After ranting about the wonder that is e-books it has just occurred to me why most of my friends aren't getting the revolutionary aspect of this technological shift. However, anyone reading this blog should have a good idea. But in case you don't -
The real impact of e-books
Launching a paper book costs a great deal of money. As the reading public tightens its belt publishers are more and more inclined to go with sure things, things in the vein of previous sure things and very occasionally something they believe (often erroneously) will be the next sure thing. People who write good entertaining stories that don't happen to have picked up on what the next sure thing is (recent ones include angst, misery, child murder, terrorism, angst, utter misery and yet more angst) aren't considered to have the cache of a breakthrough novel and therefore don't stand much of a chance of making it into the print market.
But now e-publishers, who can have just as good an eye as a print publisher (often a better and less angst obsessed eye), and who aren't so inhibited by finance, can take risks on new authors. I admit e-publishers are currently coming and going by the hour, but there are some who are staying - some who have been around for years. As e-publishers build up loyalty and reputation for sourcing new good work so the world expands a thousand fold for all those mildly published, yet to be published, those who have sunk to the bottom of the midlist and those who like writing less angst-ridden stories. (Can you tell I'm not a fan of angst? Dear gods, sometimes I just want entertainment from a book! If I want angst I can read my to-do list.)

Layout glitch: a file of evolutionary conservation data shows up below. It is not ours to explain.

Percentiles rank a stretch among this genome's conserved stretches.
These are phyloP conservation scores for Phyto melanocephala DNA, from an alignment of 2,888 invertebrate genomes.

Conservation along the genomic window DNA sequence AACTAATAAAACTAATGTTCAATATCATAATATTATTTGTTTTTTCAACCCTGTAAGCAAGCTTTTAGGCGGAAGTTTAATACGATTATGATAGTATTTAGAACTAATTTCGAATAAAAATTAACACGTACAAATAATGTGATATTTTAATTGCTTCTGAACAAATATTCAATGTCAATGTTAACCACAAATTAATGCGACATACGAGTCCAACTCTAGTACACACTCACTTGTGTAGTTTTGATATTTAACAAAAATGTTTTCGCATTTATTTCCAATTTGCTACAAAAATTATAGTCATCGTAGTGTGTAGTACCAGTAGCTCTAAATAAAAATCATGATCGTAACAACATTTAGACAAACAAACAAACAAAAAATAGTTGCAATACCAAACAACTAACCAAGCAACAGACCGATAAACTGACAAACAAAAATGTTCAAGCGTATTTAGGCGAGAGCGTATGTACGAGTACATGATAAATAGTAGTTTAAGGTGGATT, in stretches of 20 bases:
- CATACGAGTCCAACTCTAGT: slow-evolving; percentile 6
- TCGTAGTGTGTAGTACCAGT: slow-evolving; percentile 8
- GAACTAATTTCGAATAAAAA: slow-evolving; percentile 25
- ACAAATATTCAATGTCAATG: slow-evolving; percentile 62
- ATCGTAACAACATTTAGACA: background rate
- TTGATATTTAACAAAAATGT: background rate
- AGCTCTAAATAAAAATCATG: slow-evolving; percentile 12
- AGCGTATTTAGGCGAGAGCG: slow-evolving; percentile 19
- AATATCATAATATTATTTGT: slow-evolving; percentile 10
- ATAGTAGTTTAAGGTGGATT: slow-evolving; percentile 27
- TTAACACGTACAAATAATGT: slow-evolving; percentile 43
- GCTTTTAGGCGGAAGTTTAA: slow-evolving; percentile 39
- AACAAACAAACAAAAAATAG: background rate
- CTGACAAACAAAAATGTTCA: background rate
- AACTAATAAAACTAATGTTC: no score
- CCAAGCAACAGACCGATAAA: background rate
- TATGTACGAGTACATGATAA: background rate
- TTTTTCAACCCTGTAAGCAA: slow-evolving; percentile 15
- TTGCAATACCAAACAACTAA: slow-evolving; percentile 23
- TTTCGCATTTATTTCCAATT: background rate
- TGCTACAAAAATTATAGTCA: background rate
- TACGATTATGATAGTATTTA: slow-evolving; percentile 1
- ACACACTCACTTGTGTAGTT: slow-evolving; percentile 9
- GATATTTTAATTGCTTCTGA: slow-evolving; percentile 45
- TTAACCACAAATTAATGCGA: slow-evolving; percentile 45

And yes, some writers are already making a living from writing e-books alone. I know a lot of people don't believe this, but it's true. No-one I know in Britain yet, but across the pond they're going great guns.
And ultimately what's good for writers is good for readers. Like everyone else I've wandered into a bookstore and flicked hopelessly through the same-ish summer reads longing to find a 21st Century version of the wonderful (and sadly deceased) Robertson Davies, a new crime series that isn't embedded in blood, forensics and alcohol or a children's read that isn't about fairies or pirates (though a fairy pirate might be worth reading). E-publishing for both publisher and reader is an inexpensive option of experimenting with new writers. This, for me, is the real beauty and promise of the new ethereal world of the e-book.
More in The Independent on Waterstone's decision to sell the sony e-book reader here.